Every so often, Artpace building manager Charlie Kitchen heads upstairs and sets a couple of works of art on fire.
It’s nothing personal.
Flames are key elements in “The Witness” and “Body,” two pieces in Carlos Castro Arias’ religion-themed exhibit “I came to set the world on fire, and I wish it were already kindled — Luke 12:49.”
“It brings it all together,” Kitchen said.
The burning works sit across the gallery from one another, each set on fire with propane. “The Witness” is a black figure hunched over a cell phone, watching video of a church burning. Flames erupt from the figure’s head. “Body” is a miniature church on a pedestal, flames shooting from its roof and its windows. Those who get close will feel heat from the fire.
To make sure that the exhibit is safe, large metal vents have been installed over each piece, drawing fumes out of the space. A fire extinguisher is at the ready as well, and when the works are ignited, Kitchen is in the space to make sure that no problems arise.
Castro, one of Artpace’s spring artists-in-residence, has worked with fire a bit in the past, including a small sculpture he made seven years ago that emanated flames. In addition to open flames, other materials he used for works in his Artpace exhibit include soot and burned wood.
“When I talked to the curator (for the Artpace residency) and she invited me to do this, I thought that maybe fire was the right material to convey this idea about religion, spirituality and pain,” he said in an interview in April.
Castro — who divides his time between San Diego, Tijuana and Bogotá — came to Texas for the first time for the residency. He said he was struck by the number of churches that dot the state. He also took note of how often places of worship are the targets of violence.
“This is a state that is very religious, but at the same time, there have been so many attacks on religion,” he said. “That’s the point of departure for my project.”
The exhibit was installed in March after stay-at-home orders were issued to try to stem the spread of COVID-19. While the exhibition space was shuttered to the public, the installation and those of Castro’s fellow spring artists-in-residence — Milagros de la Torre and Daniel Ramos— could only be seen in an online exhibition posted to artpace.org in April.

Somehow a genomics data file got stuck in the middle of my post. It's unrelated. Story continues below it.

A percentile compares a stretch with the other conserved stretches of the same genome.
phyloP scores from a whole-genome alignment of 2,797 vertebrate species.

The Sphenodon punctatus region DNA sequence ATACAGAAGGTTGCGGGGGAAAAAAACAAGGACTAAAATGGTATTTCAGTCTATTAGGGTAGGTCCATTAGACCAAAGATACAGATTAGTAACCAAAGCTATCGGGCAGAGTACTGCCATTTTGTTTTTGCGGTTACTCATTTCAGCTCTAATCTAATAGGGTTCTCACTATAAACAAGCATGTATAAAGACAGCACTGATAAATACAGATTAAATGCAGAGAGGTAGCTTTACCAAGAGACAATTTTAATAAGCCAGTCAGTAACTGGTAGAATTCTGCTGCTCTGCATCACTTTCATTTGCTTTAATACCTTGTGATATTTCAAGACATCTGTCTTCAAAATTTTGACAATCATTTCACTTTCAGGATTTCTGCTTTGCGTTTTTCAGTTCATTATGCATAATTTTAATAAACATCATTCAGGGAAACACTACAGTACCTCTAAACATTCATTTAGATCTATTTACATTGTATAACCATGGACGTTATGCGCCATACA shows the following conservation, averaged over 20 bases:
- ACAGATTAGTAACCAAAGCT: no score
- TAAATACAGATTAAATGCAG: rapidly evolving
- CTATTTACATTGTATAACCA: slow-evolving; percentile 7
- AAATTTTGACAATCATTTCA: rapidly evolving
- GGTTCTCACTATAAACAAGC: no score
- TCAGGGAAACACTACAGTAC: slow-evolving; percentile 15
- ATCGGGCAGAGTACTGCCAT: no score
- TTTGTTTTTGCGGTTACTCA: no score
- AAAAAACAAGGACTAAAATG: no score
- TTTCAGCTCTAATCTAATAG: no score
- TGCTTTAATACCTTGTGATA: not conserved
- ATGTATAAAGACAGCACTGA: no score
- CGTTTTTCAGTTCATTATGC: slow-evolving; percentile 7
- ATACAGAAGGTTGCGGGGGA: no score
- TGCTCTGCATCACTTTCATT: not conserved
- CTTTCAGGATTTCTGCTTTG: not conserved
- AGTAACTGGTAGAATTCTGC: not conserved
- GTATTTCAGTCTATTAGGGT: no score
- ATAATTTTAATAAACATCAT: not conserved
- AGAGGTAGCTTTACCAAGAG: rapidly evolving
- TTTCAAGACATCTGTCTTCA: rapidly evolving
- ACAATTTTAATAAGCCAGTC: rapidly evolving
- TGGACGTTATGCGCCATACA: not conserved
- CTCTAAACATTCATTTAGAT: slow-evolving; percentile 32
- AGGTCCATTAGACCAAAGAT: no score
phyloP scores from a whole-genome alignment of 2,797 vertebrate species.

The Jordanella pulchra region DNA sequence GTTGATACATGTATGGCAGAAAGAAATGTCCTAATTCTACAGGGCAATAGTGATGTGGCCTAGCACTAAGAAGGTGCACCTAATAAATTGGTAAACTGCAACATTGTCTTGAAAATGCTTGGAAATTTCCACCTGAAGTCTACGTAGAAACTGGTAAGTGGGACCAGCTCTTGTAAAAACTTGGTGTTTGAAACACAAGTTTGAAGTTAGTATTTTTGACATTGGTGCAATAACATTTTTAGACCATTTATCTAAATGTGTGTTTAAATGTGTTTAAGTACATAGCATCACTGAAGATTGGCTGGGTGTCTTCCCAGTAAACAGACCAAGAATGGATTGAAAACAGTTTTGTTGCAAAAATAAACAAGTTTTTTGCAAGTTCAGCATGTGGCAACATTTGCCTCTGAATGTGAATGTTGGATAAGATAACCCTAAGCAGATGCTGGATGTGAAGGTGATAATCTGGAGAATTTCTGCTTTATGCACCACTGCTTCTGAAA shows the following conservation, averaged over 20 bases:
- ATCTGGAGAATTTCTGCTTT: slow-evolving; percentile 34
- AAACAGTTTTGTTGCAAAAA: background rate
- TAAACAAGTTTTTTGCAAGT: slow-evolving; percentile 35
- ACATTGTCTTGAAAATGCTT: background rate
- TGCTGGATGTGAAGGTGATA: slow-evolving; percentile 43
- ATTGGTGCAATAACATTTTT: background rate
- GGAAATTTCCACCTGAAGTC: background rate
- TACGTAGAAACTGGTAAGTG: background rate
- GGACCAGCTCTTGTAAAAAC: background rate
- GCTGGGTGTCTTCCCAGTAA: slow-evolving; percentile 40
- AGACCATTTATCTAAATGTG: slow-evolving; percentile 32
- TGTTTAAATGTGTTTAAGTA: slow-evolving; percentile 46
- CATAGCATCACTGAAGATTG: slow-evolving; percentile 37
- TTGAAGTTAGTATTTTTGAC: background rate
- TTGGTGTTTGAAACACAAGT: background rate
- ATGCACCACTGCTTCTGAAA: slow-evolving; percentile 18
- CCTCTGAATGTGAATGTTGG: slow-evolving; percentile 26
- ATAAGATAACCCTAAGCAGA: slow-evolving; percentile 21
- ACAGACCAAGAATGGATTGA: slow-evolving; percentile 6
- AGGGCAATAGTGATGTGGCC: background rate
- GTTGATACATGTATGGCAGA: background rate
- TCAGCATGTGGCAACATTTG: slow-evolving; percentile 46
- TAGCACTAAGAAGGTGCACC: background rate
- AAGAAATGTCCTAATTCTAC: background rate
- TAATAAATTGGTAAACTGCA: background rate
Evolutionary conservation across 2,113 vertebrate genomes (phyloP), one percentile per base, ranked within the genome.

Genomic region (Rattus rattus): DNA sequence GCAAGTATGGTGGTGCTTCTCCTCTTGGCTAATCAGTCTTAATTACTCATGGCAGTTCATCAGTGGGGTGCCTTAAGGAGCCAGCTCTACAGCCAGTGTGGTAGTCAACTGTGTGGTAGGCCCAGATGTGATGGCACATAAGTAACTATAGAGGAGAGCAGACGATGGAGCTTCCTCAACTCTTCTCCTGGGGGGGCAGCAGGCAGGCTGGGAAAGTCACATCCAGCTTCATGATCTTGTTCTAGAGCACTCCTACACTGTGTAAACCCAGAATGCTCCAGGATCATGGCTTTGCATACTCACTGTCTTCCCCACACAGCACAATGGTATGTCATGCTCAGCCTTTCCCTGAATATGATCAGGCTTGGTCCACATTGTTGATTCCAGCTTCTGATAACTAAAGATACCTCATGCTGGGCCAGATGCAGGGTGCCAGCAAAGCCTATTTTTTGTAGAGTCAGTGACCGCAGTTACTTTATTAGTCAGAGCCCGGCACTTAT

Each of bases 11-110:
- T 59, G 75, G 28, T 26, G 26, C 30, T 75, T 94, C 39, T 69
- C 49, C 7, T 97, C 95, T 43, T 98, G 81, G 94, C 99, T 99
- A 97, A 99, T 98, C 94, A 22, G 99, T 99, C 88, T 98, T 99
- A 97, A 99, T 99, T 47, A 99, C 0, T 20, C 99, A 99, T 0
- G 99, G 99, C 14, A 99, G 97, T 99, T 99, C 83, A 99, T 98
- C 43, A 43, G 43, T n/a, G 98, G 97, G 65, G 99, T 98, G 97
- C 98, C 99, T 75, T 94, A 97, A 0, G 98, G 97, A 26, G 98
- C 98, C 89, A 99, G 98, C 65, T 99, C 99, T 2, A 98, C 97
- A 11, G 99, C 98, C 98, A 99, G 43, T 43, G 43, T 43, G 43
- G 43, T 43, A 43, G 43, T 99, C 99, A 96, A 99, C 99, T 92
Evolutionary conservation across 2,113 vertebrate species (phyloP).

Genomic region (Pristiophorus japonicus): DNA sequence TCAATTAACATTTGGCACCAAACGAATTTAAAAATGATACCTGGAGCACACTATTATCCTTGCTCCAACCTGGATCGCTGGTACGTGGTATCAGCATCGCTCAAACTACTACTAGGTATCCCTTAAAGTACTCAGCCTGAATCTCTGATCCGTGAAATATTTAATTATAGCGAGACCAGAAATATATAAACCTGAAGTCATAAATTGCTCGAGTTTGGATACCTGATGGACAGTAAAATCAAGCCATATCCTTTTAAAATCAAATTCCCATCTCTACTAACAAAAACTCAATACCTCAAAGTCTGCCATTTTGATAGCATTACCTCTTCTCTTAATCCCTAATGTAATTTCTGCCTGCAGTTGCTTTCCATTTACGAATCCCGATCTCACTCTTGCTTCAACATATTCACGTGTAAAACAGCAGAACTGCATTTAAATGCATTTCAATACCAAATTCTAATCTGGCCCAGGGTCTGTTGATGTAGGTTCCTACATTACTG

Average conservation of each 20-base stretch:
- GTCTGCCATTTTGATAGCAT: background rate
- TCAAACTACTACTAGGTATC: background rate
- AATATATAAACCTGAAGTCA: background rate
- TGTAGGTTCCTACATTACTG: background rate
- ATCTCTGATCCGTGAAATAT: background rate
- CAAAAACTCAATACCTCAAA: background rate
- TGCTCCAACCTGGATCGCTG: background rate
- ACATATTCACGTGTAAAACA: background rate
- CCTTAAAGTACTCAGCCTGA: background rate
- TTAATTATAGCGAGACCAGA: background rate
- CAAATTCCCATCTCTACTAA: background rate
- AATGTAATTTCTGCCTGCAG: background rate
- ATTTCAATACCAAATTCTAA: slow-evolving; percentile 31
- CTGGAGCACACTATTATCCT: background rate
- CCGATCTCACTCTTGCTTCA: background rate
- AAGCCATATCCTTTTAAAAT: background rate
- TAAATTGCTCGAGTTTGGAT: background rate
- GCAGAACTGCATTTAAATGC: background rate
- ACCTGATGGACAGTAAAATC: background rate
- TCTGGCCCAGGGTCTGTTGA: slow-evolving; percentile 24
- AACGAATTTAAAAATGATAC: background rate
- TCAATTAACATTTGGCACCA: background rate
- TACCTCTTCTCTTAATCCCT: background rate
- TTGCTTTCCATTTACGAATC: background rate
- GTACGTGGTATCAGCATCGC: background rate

That changed this month, when the space reopened with new safety measures in place. Reservations have to be made online in advance, and everyone has to wear a mask. Temperature screenings are conducted at the front desk, as well.
The online display was a reasonable stopgap, but it made it difficult to view the exhibitions as the artists intended. Castro’s work in particular is an immersive experience. He wants visitors to be able to experience the heat and smell of the burning pieces. There’s a sound element, as well, a recording of a sermon referencing fire given by Houston pastor Joel Osteen.
Last Friday, Jill Petri Adams, 52, brought her 11-year-old twins Caroline and Camille to the exhibition space.
“We do a bucket list every summer, and this was one of our items on the bucket list, and, bonus, it was open,” said Petri Adams.
The girls approached “Body” gingerly, giving it a wide berth as they walked around the gallery.
The sisters both said they found the works on fire “scary.”
“I thought it was scary, but kind of cool because it had a lot of things to do with violence, I think — burning down stuff,” Camille said. “And I think the guy who was the statue, I think he had a phone so maybe that was (about) too much technology or something. It kind of was interesting.”
As they walked through the space, they talked about what the works were about.
“We said, there are things that do good in the world and those same things can also cause problems,” Petri Adams said. “And the reverse is true — things that cause problems may also help restore. So a fire, while you think oh, fire is terrible, it burns down a church or a home; but another time, it burns something down so that something new can present. So those were some of the things we talked about.”
Those are some of the ideas that Castro is trying to get across, though he always likes to hear how others read his work, he said.
“I try to create pieces piece that are open to interpretation, so for some people, they see those churches burning and see some type of destructive message, which, for me, it’s not,” he said. “Maybe people can see a metaphor for enlightening in things on fire, so it’s very open to interpretation.”
Carlos Castro Aria’s exhibit “I came to set the world on fire, and I wish it were already kindled — Luke 12:49” — as well as Milagros de la Torre’s “Systems and Constellations” and Daniel Ramos’ “The Land of Illustrious Men” — can be seen through Aug. 23 at Artpace, 445 N. Main. Reservations can be made at artpace.org/home/about/contact.
San Antonio Express-News
June 26, 2020